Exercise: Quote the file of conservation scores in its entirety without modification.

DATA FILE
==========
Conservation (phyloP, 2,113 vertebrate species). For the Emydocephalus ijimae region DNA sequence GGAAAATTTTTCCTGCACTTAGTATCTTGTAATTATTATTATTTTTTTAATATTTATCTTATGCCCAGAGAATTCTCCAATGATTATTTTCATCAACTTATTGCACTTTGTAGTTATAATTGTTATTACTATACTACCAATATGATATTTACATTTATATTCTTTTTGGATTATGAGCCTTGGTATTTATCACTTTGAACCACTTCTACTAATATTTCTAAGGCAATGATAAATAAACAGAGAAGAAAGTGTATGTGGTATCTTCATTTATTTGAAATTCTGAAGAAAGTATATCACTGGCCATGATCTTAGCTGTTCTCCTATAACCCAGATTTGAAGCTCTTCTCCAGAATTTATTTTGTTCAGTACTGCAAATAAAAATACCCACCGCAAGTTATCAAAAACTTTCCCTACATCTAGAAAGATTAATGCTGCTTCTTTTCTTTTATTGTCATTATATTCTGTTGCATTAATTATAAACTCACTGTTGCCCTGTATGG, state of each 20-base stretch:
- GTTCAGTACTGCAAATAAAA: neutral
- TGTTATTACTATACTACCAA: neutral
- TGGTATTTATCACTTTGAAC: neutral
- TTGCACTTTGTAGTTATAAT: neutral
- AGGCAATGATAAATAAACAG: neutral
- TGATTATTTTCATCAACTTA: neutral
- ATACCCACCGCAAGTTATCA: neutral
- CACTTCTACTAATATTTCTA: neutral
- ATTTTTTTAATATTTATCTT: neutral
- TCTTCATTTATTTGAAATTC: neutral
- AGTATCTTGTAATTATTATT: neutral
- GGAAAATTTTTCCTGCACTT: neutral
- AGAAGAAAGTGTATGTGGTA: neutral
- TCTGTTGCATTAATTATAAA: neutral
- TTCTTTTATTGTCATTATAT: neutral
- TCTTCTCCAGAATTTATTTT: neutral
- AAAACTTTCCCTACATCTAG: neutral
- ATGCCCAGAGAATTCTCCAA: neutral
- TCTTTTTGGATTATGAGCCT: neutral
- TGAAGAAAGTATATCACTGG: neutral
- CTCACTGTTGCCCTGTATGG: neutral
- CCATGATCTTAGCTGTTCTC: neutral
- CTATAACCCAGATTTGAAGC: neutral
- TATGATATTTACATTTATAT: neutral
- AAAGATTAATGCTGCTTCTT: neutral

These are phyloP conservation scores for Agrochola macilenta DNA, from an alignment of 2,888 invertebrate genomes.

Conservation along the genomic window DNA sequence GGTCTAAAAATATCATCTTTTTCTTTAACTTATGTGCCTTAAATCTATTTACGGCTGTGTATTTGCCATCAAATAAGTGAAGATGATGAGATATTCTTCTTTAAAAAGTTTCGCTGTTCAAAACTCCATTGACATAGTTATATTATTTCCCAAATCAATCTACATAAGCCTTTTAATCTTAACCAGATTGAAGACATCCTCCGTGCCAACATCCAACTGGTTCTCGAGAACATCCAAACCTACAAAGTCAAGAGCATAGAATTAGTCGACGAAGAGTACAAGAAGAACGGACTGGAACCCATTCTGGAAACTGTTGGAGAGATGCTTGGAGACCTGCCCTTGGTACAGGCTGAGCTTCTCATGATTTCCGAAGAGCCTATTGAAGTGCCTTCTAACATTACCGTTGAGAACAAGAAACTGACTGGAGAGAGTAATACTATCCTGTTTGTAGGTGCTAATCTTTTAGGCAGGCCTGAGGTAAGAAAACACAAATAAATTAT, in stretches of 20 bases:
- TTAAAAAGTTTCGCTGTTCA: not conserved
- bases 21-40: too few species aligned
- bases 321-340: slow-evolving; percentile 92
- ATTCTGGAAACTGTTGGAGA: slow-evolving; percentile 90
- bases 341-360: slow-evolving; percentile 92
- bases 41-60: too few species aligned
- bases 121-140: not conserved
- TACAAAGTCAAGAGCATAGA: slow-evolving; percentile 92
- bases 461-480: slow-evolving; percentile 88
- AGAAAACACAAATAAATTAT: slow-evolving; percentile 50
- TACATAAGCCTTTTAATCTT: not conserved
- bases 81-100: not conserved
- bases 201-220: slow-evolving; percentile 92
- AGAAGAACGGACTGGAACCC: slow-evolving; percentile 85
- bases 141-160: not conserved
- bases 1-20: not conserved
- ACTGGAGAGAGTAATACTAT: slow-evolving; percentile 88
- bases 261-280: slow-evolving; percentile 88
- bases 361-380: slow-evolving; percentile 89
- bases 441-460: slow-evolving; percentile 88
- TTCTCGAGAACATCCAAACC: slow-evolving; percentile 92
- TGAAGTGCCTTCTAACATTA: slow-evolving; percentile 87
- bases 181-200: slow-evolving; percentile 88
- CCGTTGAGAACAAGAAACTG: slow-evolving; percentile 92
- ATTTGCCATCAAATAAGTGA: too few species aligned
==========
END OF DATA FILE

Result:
Conservation (phyloP, 2,113 vertebrate species). For the Emydocephalus ijimae region DNA sequence GGAAAATTTTTCCTGCACTTAGTATCTTGTAATTATTATTATTTTTTTAATATTTATCTTATGCCCAGAGAATTCTCCAATGATTATTTTCATCAACTTATTGCACTTTGTAGTTATAATTGTTATTACTATACTACCAATATGATATTTACATTTATATTCTTTTTGGATTATGAGCCTTGGTATTTATCACTTTGAACCACTTCTACTAATATTTCTAAGGCAATGATAAATAAACAGAGAAGAAAGTGTATGTGGTATCTTCATTTATTTGAAATTCTGAAGAAAGTATATCACTGGCCATGATCTTAGCTGTTCTCCTATAACCCAGATTTGAAGCTCTTCTCCAGAATTTATTTTGTTCAGTACTGCAAATAAAAATACCCACCGCAAGTTATCAAAAACTTTCCCTACATCTAGAAAGATTAATGCTGCTTCTTTTCTTTTATTGTCATTATATTCTGTTGCATTAATTATAAACTCACTGTTGCCCTGTATGG, state of each 20-base stretch:
- GTTCAGTACTGCAAATAAAA: neutral
- TGTTATTACTATACTACCAA: neutral
- TGGTATTTATCACTTTGAAC: neutral
- TTGCACTTTGTAGTTATAAT: neutral
- AGGCAATGATAAATAAACAG: neutral
- TGATTATTTTCATCAACTTA: neutral
- ATACCCACCGCAAGTTATCA: neutral
- CACTTCTACTAATATTTCTA: neutral
- ATTTTTTTAATATTTATCTT: neutral
- TCTTCATTTATTTGAAATTC: neutral
- AGTATCTTGTAATTATTATT: neutral
- GGAAAATTTTTCCTGCACTT: neutral
- AGAAGAAAGTGTATGTGGTA: neutral
- TCTGTTGCATTAATTATAAA: neutral
- TTCTTTTATTGTCATTATAT: neutral
- TCTTCTCCAGAATTTATTTT: neutral
- AAAACTTTCCCTACATCTAG: neutral
- ATGCCCAGAGAATTCTCCAA: neutral
- TCTTTTTGGATTATGAGCCT: neutral
- TGAAGAAAGTATATCACTGG: neutral
- CTCACTGTTGCCCTGTATGG: neutral
- CCATGATCTTAGCTGTTCTC: neutral
- CTATAACCCAGATTTGAAGC: neutral
- TATGATATTTACATTTATAT: neutral
- AAAGATTAATGCTGCTTCTT: neutral

These are phyloP conservation scores for Agrochola macilenta DNA, from an alignment of 2,888 invertebrate genomes.

Conservation along the genomic window DNA sequence GGTCTAAAAATATCATCTTTTTCTTTAACTTATGTGCCTTAAATCTATTTACGGCTGTGTATTTGCCATCAAATAAGTGAAGATGATGAGATATTCTTCTTTAAAAAGTTTCGCTGTTCAAAACTCCATTGACATAGTTATATTATTTCCCAAATCAATCTACATAAGCCTTTTAATCTTAACCAGATTGAAGACATCCTCCGTGCCAACATCCAACTGGTTCTCGAGAACATCCAAACCTACAAAGTCAAGAGCATAGAATTAGTCGACGAAGAGTACAAGAAGAACGGACTGGAACCCATTCTGGAAACTGTTGGAGAGATGCTTGGAGACCTGCCCTTGGTACAGGCTGAGCTTCTCATGATTTCCGAAGAGCCTATTGAAGTGCCTTCTAACATTACCGTTGAGAACAAGAAACTGACTGGAGAGAGTAATACTATCCTGTTTGTAGGTGCTAATCTTTTAGGCAGGCCTGAGGTAAGAAAACACAAATAAATTAT, in stretches of 20 bases:
- TTAAAAAGTTTCGCTGTTCA: not conserved
- bases 21-40: too few species aligned
- bases 321-340: slow-evolving; percentile 92
- ATTCTGGAAACTGTTGGAGA: slow-evolving; percentile 90
- bases 341-360: slow-evolving; percentile 92
- bases 41-60: too few species aligned
- bases 121-140: not conserved
- TACAAAGTCAAGAGCATAGA: slow-evolving; percentile 92
- bases 461-480: slow-evolving; percentile 88
- AGAAAACACAAATAAATTAT: slow-evolving; percentile 50
- TACATAAGCCTTTTAATCTT: not conserved
- bases 81-100: not conserved
- bases 201-220: slow-evolving; percentile 92
- AGAAGAACGGACTGGAACCC: slow-evolving; percentile 85
- bases 141-160: not conserved
- bases 1-20: not conserved
- ACTGGAGAGAGTAATACTAT: slow-evolving; percentile 88
- bases 261-280: slow-evolving; percentile 88
- bases 361-380: slow-evolving; percentile 89
- bases 441-460: slow-evolving; percentile 88
- TTCTCGAGAACATCCAAACC: slow-evolving; percentile 92
- TGAAGTGCCTTCTAACATTA: slow-evolving; percentile 87
- bases 181-200: slow-evolving; percentile 88
- CCGTTGAGAACAAGAAACTG: slow-evolving; percentile 92
- ATTTGCCATCAAATAAGTGA: too few species aligned